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Ready or Not: Here Comes the Hybrid Workplace

Organizations are only beginning to grapple with the issues of creating an effective hybrid workplace. We talked with Kate Lister, president of Global Workplace Analytics (GWA), a research and consulting firm that helps employers understand and prepare for the future of work. Kate shared her insights into what’s working and what’s not in the new hybrid landscape.

Last year, the global pandemic forever changed how people think about the workplace. COVID-19 forced organizations to adopt a remote work model almost overnight. For most, the sudden shift caught them unprepared. Some 50% of employees hadn’t previously worked offsite on any regular basis. And only 7% worked offsite half-time or more.

Now, with more than a year of working from home, most employees have hit their stride. Over half of US workers say they won’t return to a job unless remote work is allowed and only 10–15% of office workers want to return full time. Another 15–25% are perfectly happy continuing to work remote. The remaining 50–60% want a mix that would include half of the time in each place.

Hybrid Workplace Blog Stat

But how that plays out, particularly in the short run, is fraught with challenges around redefining the purpose of “the office” in a world that’s managed remarkably well from home for more than a year. These challenges are two-fold: organizations need to build and adopt a “blend” of hybrid work that’s effective both for business outcomes and employee engagement.

Hybrid Workplace

As a response, organizations are bringing staff back to the office using a blended approach: part work-from-home, part in-office. According to research by Steelcase,⁠ 72% of global organizations are planning some degree of hybrid work; another recent survey found 82% of US-based companies now offer permanent work-from-home options.


The hybrid approach allows companies to reap the benefits of onsite and remote work; but it introduces a new set of problems.

  • No time to pilot. During the pandemic year, many organizations gutted offices and replaced workstations with unassigned seating. Companies are implementing complex work practices across entire organizations with no time to test, experiment or refine. An effective hybrid workplace strategy will require iteration, but few businesses have time to iterate.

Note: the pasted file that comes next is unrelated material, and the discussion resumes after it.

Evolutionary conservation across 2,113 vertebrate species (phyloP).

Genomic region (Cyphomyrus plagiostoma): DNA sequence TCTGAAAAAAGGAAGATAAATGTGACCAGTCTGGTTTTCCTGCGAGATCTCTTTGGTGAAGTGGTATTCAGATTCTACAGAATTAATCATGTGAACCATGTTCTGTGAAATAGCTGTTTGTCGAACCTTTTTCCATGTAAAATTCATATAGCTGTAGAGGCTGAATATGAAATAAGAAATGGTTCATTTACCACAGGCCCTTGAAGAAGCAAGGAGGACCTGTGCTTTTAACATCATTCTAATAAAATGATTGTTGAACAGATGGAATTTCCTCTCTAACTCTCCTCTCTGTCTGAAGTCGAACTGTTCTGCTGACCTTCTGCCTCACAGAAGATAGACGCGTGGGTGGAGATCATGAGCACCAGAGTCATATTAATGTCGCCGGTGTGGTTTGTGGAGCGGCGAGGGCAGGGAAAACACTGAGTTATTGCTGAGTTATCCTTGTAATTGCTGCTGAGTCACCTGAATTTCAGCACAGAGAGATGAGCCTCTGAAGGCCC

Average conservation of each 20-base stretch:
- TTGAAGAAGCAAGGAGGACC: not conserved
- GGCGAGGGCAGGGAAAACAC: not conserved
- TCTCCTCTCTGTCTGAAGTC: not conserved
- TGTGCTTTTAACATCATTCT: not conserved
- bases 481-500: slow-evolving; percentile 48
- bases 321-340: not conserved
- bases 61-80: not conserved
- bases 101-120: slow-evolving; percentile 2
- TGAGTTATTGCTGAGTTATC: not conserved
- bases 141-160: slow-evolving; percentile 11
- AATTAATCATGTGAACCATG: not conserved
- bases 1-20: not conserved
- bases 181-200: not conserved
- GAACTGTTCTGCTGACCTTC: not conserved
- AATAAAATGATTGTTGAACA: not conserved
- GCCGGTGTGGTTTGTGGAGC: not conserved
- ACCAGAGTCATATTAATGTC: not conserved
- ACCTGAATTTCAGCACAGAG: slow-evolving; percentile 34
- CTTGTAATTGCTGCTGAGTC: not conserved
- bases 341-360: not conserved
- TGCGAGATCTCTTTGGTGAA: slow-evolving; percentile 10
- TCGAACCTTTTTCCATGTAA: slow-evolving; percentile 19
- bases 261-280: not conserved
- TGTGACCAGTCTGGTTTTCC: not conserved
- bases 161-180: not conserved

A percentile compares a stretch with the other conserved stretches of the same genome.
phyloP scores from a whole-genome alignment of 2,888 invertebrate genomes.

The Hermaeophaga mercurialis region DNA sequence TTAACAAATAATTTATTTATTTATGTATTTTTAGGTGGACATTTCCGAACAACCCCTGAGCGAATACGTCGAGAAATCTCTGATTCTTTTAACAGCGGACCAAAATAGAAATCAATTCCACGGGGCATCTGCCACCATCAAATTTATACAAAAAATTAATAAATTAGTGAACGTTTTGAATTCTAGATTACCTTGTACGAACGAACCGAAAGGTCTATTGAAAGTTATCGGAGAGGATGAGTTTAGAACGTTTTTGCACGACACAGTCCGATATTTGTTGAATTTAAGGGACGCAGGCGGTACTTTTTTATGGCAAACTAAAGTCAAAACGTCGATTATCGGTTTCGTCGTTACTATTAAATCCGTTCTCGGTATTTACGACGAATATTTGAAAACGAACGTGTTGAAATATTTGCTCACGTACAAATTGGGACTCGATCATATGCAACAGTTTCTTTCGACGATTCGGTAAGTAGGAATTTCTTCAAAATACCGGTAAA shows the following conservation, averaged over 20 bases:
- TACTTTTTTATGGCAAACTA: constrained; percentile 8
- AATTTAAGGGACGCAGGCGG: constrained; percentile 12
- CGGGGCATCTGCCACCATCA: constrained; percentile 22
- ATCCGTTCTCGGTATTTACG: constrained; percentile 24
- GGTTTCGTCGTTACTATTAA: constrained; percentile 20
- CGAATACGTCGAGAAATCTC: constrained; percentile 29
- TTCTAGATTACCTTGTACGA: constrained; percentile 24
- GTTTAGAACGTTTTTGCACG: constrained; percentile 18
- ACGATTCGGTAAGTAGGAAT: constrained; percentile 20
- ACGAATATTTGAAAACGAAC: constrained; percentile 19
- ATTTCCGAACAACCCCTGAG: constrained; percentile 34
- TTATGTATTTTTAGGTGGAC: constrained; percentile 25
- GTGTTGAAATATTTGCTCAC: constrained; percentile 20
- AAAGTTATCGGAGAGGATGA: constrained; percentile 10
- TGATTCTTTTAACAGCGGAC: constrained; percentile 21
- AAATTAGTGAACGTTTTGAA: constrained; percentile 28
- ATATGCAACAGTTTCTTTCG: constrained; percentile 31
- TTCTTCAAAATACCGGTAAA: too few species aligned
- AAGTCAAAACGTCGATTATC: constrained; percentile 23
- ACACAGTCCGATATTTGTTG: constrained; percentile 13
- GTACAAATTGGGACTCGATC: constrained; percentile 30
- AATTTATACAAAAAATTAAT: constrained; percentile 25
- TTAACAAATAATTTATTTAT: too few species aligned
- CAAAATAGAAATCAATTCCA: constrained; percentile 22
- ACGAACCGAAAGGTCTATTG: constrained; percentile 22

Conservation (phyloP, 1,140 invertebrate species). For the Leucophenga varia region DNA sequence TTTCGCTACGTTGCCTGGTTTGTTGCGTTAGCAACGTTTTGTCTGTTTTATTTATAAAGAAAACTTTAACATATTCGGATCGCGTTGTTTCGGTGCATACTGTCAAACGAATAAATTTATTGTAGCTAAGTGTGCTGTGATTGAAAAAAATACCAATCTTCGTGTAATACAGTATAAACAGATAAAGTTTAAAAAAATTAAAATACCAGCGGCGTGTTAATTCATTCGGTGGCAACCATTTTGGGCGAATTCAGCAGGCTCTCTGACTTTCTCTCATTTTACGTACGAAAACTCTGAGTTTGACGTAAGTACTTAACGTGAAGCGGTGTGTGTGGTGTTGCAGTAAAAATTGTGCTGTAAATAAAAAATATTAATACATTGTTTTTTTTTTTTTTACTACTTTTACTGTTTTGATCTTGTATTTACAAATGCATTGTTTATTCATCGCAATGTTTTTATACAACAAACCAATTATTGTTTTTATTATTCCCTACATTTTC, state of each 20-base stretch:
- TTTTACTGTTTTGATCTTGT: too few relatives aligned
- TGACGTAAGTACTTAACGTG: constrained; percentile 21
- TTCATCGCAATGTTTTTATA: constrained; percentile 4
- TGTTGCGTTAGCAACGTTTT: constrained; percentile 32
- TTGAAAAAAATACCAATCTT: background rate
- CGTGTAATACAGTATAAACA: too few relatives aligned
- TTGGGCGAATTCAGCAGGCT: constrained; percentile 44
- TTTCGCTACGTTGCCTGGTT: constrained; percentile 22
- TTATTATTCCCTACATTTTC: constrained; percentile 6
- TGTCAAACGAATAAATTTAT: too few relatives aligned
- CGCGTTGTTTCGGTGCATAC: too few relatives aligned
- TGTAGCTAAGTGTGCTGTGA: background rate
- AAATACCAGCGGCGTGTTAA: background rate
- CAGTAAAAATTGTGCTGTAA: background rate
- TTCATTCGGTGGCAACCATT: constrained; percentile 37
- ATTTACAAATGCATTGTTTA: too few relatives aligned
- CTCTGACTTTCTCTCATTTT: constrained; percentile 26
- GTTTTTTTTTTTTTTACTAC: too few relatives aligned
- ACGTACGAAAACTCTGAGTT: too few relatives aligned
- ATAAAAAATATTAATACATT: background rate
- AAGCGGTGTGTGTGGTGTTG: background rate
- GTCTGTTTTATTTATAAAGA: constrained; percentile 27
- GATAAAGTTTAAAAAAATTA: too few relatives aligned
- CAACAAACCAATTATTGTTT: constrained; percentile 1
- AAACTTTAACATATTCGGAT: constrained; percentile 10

• Logistical challenges. Organizations need to relearn some basic functions: how to schedule meetings, locate team members and allocate workstations and work tools. Getting the right team members in the right places at the right time can be a nightmare. Flexible schedules can be stressful for employees who need to coordinate with school schedules and day care.
  • Office re-entry shock. Employees returning to nearly-empty offices find them sad. The coffee bar, conference rooms and company cafeteria are closed. Masks are still required. Everything associated with spending social time with teams is missing, making it hard to connect with your peers and workplace.
  • No place to call home. Most employees are willing to work in an unassigned desk environment, but they’d like to have a “home territory,” a team space and a place to store their stuff. Getting this right was a challenge pre-pandemic; hybrid work and public health factors have made it even harder.
  • Fear. Staff are worried about health and wellness. Has the HVAC system been cleaned? Is the air quality being monitored? What are the standards for social distancing in elevators? How safe are shared workstations? How often are surfaces cleaned? Effective hybrid workplaces need to go beyond spatial layout and actually communicate clearly and frequently with employees.
  • Adapt—or else. When asked “What would you do if your company didn’t offer hybrid work?” Nearly half said they’d look for another job. This figure climbs for younger workers: almost 60% of Gen Z and Millennial employees said they’d likely look for other work if their employer didn’t offer a hybrid choice. The data is clear. Companies need to offer workplace options that meet employee’s needs—or risk losing talent to employers that offer more flexibility.

Measuring the Workplace Experience

When designing and building an effective hybrid workplace, designers and strategists should identify the goals for the space. Understand how people will use it for work: What types of work need support? What is the footprint for those spaces? How often are various types of workspaces needed?

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Preparing for Effective Hybrid Work

Research shows the most successful hybrid workplace implementations are those that intentionally rethink their practices and processes and align them with their strategic goals. Here’s how that looks in practice: